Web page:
The episode ends with Carl and Chris going to the car sales office with the intent of buying a car, or at least so it seems, and it’s here that they meet Tony, who’s emerging just after a bout of murder, and who thinks of doing the same to Carl as well. Luckily for Carl he decides instead to take him for a test drive with the suggestion being another killing is on the cards, albeit somewhere less public, and there’s a twist as instead of being interested in buying the car Car and Chris steal it, leaving an infuriated Tony by the side of the road.
All of the above might sound crazy but it doesn’t even begin to touch on some of the strangeness in the episode, Mark has a poster of “The Darling Buds Of May” that he spits sticky Werther’s Originals toffees at, and at one point bursts in to a cover of Chris Rea’s “Working On It”. Matt Lucas’s Roy speaks in a ridiculously over the top Welsh accent and covets a mysterious golden glowing object in his safe, and inexplicably wears pink high heel shoes as well. Lucas also plays a shellfish sales man who pops up in the pub and finds everything he utters to be hilarious, and Reece Shearsmith’s Tony is delightfully petulant when asked questions by Carl about the car he might be buying.
And again, that’s only the tip of the iceberg of beautiful oddness, as in one scene an old man writes “Ginger Baker” on the bus window, Vic portrays a second character in the form of US cop Keith Fowler who promises to make Catterick the kind of place “Pensioners can guard their melon patches without fear of Huckleberry Finn style moonlight attacks”, while in the toilet Carl visits there’s a sign saying “Do Not Feed The Dog”, but the dog in the loo ignores it much to a Carl’s horror.
Its got a very strange, unique tone, and that’s perhaps why it wasn’t as popular as their other work, which is also often filled with the over the top absurdism and slapstick violence, but there it’s backed by facial mugging and silly noises which are pleasingly absent here, making it feel rather different. In Catterick the soundtrack is a far more ambient affair, and while Vic and Bob’s trademark oddness still of course exists, there’s no laugh track to tell the audience when to find something funny, but that just makes it all the better for me as it creates a distinctly unsettling tone at times, and then is just beautifully weird in a very amusing way at other points.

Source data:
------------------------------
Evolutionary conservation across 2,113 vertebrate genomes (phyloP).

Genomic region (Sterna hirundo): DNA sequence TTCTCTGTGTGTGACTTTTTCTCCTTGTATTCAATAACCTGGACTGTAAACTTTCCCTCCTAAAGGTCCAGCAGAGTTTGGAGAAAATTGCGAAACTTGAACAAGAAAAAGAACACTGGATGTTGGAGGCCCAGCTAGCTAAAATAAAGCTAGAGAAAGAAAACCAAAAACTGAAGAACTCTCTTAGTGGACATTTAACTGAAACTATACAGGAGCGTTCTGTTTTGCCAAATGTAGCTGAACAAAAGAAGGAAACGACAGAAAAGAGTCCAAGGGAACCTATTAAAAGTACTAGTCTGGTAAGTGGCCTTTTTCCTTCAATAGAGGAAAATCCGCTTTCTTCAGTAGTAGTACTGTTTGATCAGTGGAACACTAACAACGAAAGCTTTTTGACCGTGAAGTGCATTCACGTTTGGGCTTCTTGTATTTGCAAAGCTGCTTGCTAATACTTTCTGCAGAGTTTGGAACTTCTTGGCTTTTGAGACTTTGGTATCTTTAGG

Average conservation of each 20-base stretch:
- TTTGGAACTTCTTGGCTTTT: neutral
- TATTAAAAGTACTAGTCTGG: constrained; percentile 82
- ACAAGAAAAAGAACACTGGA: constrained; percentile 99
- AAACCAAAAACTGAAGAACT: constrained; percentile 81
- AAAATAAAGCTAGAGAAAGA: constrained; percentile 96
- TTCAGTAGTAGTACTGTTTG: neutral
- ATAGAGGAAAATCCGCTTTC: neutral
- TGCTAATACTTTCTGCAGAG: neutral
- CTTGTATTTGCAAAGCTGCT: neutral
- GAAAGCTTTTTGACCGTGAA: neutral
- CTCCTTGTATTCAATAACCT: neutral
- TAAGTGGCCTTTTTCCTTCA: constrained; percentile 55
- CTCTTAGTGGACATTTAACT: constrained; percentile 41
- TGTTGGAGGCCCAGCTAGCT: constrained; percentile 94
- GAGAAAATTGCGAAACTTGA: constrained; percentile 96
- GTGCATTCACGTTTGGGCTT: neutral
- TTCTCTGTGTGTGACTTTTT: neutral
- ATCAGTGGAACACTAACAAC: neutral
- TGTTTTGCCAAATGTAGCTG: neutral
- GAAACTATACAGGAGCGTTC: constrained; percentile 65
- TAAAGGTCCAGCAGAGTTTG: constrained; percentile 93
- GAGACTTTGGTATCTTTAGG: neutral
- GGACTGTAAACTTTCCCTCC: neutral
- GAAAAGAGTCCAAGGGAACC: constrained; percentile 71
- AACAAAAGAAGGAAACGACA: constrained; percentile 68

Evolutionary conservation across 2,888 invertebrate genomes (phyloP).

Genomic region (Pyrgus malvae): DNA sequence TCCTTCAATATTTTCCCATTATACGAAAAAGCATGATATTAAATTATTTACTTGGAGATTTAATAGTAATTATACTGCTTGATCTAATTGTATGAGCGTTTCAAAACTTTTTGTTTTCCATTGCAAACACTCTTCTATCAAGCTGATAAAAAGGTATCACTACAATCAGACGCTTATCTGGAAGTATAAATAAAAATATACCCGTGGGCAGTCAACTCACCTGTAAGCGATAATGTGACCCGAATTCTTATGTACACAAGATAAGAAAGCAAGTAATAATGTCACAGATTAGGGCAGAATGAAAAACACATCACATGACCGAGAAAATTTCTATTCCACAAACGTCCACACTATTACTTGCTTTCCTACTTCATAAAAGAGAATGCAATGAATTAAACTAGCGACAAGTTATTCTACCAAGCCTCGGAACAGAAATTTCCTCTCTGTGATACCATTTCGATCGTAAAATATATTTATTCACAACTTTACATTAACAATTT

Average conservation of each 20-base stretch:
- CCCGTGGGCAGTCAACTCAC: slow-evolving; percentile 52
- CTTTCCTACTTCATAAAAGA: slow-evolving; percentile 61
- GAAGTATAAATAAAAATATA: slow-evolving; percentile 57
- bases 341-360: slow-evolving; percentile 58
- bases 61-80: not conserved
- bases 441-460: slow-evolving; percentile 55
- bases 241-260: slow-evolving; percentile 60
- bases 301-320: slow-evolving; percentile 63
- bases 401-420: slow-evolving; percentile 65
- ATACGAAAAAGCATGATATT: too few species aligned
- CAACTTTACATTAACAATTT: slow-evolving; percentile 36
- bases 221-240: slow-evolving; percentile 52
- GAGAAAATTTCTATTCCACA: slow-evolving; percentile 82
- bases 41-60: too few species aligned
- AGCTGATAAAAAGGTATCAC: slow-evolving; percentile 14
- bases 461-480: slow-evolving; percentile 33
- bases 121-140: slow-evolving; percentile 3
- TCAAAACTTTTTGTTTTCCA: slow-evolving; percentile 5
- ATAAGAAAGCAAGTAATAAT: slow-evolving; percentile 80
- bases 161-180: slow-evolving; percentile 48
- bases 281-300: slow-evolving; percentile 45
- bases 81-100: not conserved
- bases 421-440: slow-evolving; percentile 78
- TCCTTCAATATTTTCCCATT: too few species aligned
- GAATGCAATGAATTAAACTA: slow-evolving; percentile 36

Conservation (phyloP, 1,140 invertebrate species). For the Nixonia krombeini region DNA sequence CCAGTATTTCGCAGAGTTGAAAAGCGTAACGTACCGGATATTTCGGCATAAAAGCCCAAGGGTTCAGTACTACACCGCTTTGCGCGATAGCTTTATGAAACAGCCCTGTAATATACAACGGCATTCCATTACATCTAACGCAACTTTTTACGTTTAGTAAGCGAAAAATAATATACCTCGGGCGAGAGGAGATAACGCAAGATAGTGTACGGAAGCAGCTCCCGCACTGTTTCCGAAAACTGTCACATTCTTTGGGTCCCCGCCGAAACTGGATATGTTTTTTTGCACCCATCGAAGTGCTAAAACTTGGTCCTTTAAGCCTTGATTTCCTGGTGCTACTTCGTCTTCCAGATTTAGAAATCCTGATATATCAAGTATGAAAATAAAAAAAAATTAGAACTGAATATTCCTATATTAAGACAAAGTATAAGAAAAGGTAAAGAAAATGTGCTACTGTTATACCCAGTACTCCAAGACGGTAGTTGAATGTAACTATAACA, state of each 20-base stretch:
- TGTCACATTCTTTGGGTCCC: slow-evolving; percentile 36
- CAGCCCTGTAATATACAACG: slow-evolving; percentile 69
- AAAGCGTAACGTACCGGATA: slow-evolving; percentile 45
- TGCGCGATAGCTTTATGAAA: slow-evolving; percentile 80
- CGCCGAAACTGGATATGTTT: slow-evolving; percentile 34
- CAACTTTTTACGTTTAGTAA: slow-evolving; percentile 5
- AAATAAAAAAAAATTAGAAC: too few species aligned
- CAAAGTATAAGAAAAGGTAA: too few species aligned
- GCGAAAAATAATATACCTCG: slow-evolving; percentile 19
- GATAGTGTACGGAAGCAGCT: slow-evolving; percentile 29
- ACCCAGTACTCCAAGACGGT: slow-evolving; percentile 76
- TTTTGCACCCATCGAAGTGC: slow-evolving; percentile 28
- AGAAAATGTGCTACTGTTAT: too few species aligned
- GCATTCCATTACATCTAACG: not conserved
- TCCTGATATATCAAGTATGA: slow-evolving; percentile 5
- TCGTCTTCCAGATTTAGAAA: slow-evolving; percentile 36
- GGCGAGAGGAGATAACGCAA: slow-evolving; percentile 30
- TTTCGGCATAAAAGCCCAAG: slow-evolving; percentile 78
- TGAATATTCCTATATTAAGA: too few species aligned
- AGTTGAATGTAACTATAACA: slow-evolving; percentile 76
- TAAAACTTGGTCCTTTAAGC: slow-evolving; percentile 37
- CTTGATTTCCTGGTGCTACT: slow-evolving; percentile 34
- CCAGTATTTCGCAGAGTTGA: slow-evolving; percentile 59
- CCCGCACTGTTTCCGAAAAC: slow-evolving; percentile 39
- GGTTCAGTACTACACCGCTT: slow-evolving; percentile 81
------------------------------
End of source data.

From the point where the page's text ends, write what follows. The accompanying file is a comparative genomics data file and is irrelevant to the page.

Perhaps there being so many different characters doing unusual things was why it was a bit too much for some viewers as well, but if you love Vic and Bob’s surreal humour than this is them at their very, very best. The dialogue is filled with bizarre gems which made me laugh hard, and the performances are extremely strong too, Bob makes for a great straight man, both of Vic’s characters are strangely adorable, and the supporting cast give it there absolute all too.
While I’d love for them to revisit these characters in the future, especially as all of the cast are absolutely superb, it could be suggest that it isn’t such a bad thing that we only got one series, that way at least it means the whole thing is perfect telling a unique story from start to finish. It’s not the best introduction to Vic and Bob, Shooting Stars or Big Night Out would probably be the obvious choice as they’re not quite as gloriously ludicrous as this is, but Catterick’s definitely essential viewing for all fans who love their comedy to be a little more deranged than standard fare..
You can watch the first episode of Catterick here.